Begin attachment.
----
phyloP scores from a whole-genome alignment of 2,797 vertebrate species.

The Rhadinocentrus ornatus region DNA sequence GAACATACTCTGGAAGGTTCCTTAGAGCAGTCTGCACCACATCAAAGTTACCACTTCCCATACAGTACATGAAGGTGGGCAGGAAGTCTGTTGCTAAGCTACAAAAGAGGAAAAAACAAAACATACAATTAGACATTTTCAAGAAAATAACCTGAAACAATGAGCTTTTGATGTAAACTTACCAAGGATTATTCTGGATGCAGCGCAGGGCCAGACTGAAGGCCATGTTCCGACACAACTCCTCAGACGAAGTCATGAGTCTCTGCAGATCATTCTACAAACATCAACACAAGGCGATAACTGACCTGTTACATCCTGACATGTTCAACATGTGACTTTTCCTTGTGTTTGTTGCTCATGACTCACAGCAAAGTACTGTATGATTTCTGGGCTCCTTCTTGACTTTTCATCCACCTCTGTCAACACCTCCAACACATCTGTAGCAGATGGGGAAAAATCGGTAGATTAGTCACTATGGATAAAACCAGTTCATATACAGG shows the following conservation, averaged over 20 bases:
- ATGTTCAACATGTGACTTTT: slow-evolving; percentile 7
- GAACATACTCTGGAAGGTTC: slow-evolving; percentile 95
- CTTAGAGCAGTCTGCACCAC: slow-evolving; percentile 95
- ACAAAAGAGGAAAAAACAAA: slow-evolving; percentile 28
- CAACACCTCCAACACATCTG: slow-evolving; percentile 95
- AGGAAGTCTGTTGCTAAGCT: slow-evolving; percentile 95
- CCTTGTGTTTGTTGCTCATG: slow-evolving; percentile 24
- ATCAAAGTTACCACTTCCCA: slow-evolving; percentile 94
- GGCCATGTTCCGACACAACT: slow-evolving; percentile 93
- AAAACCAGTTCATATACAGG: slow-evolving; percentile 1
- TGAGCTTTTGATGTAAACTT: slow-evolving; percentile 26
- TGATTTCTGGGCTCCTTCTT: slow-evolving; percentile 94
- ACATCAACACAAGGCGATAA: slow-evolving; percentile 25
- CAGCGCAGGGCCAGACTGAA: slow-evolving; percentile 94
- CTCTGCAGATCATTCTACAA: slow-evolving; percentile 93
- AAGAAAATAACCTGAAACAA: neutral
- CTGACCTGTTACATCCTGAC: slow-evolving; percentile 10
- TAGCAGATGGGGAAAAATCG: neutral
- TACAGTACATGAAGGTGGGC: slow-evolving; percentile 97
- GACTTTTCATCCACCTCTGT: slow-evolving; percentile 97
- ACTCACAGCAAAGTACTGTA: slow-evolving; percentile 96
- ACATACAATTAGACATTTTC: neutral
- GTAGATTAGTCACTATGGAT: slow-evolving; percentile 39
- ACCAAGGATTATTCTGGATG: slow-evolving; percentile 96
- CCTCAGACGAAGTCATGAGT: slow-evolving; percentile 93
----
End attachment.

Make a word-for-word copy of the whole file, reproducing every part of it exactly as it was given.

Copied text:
phyloP scores from a whole-genome alignment of 2,797 vertebrate species.

The Rhadinocentrus ornatus region DNA sequence GAACATACTCTGGAAGGTTCCTTAGAGCAGTCTGCACCACATCAAAGTTACCACTTCCCATACAGTACATGAAGGTGGGCAGGAAGTCTGTTGCTAAGCTACAAAAGAGGAAAAAACAAAACATACAATTAGACATTTTCAAGAAAATAACCTGAAACAATGAGCTTTTGATGTAAACTTACCAAGGATTATTCTGGATGCAGCGCAGGGCCAGACTGAAGGCCATGTTCCGACACAACTCCTCAGACGAAGTCATGAGTCTCTGCAGATCATTCTACAAACATCAACACAAGGCGATAACTGACCTGTTACATCCTGACATGTTCAACATGTGACTTTTCCTTGTGTTTGTTGCTCATGACTCACAGCAAAGTACTGTATGATTTCTGGGCTCCTTCTTGACTTTTCATCCACCTCTGTCAACACCTCCAACACATCTGTAGCAGATGGGGAAAAATCGGTAGATTAGTCACTATGGATAAAACCAGTTCATATACAGG shows the following conservation, averaged over 20 bases:
- ATGTTCAACATGTGACTTTT: slow-evolving; percentile 7
- GAACATACTCTGGAAGGTTC: slow-evolving; percentile 95
- CTTAGAGCAGTCTGCACCAC: slow-evolving; percentile 95
- ACAAAAGAGGAAAAAACAAA: slow-evolving; percentile 28
- CAACACCTCCAACACATCTG: slow-evolving; percentile 95
- AGGAAGTCTGTTGCTAAGCT: slow-evolving; percentile 95
- CCTTGTGTTTGTTGCTCATG: slow-evolving; percentile 24
- ATCAAAGTTACCACTTCCCA: slow-evolving; percentile 94
- GGCCATGTTCCGACACAACT: slow-evolving; percentile 93
- AAAACCAGTTCATATACAGG: slow-evolving; percentile 1
- TGAGCTTTTGATGTAAACTT: slow-evolving; percentile 26
- TGATTTCTGGGCTCCTTCTT: slow-evolving; percentile 94
- ACATCAACACAAGGCGATAA: slow-evolving; percentile 25
- CAGCGCAGGGCCAGACTGAA: slow-evolving; percentile 94
- CTCTGCAGATCATTCTACAA: slow-evolving; percentile 93
- AAGAAAATAACCTGAAACAA: neutral
- CTGACCTGTTACATCCTGAC: slow-evolving; percentile 10
- TAGCAGATGGGGAAAAATCG: neutral
- TACAGTACATGAAGGTGGGC: slow-evolving; percentile 97
- GACTTTTCATCCACCTCTGT: slow-evolving; percentile 97
- ACTCACAGCAAAGTACTGTA: slow-evolving; percentile 96
- ACATACAATTAGACATTTTC: neutral
- GTAGATTAGTCACTATGGAT: slow-evolving; percentile 39
- ACCAAGGATTATTCTGGATG: slow-evolving; percentile 96
- CCTCAGACGAAGTCATGAGT: slow-evolving; percentile 93